In pursuit of a benchmark for optimal food security and nutrition guidelines: a critical analysis of the policy of Regional Economic Communities in East and West Africa
Kotzé, M. C.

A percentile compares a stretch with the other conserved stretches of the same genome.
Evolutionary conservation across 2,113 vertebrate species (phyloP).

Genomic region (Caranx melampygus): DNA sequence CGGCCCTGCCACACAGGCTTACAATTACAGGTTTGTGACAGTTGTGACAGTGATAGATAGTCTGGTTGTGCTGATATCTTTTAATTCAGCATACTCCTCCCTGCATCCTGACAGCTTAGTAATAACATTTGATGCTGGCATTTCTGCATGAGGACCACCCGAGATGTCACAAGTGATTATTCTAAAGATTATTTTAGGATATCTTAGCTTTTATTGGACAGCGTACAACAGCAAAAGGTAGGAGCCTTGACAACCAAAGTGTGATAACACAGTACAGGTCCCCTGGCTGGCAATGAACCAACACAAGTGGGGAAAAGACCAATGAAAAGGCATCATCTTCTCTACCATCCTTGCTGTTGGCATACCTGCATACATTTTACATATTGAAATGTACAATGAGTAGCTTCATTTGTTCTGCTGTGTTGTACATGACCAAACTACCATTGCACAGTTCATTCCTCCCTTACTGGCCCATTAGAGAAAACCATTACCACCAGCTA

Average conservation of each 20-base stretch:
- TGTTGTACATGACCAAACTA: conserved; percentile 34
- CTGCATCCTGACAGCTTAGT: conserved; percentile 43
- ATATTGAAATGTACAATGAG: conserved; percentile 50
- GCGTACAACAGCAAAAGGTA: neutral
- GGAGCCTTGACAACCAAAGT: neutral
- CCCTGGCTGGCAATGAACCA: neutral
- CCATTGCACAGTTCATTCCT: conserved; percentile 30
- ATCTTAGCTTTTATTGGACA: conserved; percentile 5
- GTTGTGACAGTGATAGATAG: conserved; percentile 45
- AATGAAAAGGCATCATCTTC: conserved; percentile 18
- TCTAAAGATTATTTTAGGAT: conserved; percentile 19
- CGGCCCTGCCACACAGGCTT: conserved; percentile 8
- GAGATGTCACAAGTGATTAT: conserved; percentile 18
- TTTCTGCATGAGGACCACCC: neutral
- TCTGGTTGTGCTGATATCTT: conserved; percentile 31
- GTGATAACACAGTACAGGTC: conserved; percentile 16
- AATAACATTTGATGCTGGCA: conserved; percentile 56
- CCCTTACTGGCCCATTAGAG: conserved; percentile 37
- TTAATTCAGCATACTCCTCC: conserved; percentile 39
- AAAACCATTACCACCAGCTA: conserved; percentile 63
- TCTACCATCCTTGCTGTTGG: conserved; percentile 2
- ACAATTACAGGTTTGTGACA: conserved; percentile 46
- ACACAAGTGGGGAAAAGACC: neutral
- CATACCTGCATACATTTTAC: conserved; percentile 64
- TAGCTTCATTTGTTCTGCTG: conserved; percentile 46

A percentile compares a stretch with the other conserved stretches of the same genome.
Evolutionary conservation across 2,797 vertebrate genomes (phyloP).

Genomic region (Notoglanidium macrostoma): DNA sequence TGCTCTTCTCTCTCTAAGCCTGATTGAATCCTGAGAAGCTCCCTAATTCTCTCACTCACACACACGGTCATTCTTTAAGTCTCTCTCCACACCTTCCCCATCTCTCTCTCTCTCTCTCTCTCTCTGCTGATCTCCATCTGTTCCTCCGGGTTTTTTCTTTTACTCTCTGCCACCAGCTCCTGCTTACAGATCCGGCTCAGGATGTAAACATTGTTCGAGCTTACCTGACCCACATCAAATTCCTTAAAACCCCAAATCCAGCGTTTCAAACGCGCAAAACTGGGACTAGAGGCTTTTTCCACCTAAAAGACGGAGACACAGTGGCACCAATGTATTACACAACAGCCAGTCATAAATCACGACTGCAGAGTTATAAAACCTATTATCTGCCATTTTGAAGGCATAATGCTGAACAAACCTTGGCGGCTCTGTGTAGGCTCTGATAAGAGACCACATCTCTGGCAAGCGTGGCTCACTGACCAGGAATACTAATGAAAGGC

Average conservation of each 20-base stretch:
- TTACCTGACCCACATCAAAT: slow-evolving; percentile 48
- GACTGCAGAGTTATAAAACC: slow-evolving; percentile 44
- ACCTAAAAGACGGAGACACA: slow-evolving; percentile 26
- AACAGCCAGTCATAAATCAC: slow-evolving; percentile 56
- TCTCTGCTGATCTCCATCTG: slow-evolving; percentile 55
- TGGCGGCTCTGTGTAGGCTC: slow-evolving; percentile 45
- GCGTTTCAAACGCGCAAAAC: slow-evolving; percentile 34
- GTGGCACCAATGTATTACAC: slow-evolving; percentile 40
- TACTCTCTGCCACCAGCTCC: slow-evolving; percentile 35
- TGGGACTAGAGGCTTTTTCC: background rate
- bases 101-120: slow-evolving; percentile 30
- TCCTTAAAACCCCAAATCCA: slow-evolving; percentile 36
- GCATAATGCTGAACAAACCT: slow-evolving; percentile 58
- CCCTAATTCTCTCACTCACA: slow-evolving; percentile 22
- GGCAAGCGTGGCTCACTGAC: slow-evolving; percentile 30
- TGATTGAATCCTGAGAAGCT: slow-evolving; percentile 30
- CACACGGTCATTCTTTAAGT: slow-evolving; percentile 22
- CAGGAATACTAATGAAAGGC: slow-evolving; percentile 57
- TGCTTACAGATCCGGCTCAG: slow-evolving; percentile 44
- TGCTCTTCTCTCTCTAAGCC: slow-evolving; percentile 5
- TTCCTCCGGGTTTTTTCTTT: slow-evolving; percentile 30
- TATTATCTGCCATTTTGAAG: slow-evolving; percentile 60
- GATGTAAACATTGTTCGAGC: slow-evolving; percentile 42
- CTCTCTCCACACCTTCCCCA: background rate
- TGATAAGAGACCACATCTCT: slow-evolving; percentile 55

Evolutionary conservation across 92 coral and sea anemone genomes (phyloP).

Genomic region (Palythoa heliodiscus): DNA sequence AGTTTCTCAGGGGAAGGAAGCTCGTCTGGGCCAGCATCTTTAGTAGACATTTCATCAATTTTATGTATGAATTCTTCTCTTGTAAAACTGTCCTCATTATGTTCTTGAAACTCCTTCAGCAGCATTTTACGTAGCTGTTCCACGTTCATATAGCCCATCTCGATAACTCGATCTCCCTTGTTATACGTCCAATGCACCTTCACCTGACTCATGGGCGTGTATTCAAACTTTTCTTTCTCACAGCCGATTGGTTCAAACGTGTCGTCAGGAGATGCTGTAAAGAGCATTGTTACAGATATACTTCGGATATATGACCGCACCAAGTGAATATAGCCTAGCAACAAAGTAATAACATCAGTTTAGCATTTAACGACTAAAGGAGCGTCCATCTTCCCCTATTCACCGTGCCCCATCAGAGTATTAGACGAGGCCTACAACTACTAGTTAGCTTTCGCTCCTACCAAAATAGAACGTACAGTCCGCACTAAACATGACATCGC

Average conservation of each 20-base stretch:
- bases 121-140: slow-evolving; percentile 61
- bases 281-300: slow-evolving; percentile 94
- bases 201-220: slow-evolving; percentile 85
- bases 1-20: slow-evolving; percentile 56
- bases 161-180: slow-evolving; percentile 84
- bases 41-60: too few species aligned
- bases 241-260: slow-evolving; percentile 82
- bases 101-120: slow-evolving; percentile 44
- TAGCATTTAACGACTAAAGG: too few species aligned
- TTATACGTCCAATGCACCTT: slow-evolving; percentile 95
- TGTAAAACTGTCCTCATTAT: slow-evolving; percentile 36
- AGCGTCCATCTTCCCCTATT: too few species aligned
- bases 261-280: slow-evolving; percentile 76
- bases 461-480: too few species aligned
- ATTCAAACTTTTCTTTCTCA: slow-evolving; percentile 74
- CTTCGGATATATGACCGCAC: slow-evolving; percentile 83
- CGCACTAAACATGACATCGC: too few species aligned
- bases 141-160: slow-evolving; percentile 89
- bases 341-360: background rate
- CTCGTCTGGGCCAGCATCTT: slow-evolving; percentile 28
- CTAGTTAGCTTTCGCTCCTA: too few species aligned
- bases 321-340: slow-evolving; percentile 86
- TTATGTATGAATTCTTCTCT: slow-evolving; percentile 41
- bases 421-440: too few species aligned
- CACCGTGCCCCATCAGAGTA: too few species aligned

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One of the most important aspects, in the interest of communities, countries and continents can be considered being food security and nutritional aspects affecting those communities. The United Nations and the African Union have been involved and at the forefront of the research and development of programmes which focus on specifically achieving food security and nutrition across the globe. With particular reference to developing countries on the African Continent the importance of food security and nutrition is apparent. The evolution and progress of the these terms and the programmes aimed at achieving these objectives are evident from the history of food security and nutrition. Africa, as a developing country, has been divided up into several regional economic communities in terms of international law, which finds its purpose in dividing the continent up into smaller, more managable regions, being East, West, North, Central and South. Each of these Regional Economic Communities have their own governing treaties, policies and programmes to be adhered to by each of their member states. In terms of these policies, several of the objectives set by the United Nations and the African Union are to be attained by the Regional Economic Communities. One of these objectives, is the attainment of zero hunger or, in other words, food security and nutrition. Although some guidelines are available, no single benchmark exists for Regional Economic Communities to serve as a basis for the effective attainment and implementation of these objectives. Critically analysing the different policy documents and programmes from Regional Economic Communities in East and West Africa, in order to extract similar principles and objectives which correlate with those of the United Nations and the African Union, would therefore create an opportunity to establish such a benchmark. This benchmark would serve as a tool with which the progress of reaching food security and nutrition could be improved while continuing to implement those aspects which are already applied succesfully. In providing the Regional Economic Communities with such a tool or benchmark for best practice, more time would be available to the Regional Economic Communities to implement these tools rather that time spent on more research before such implementation would be a possibility.
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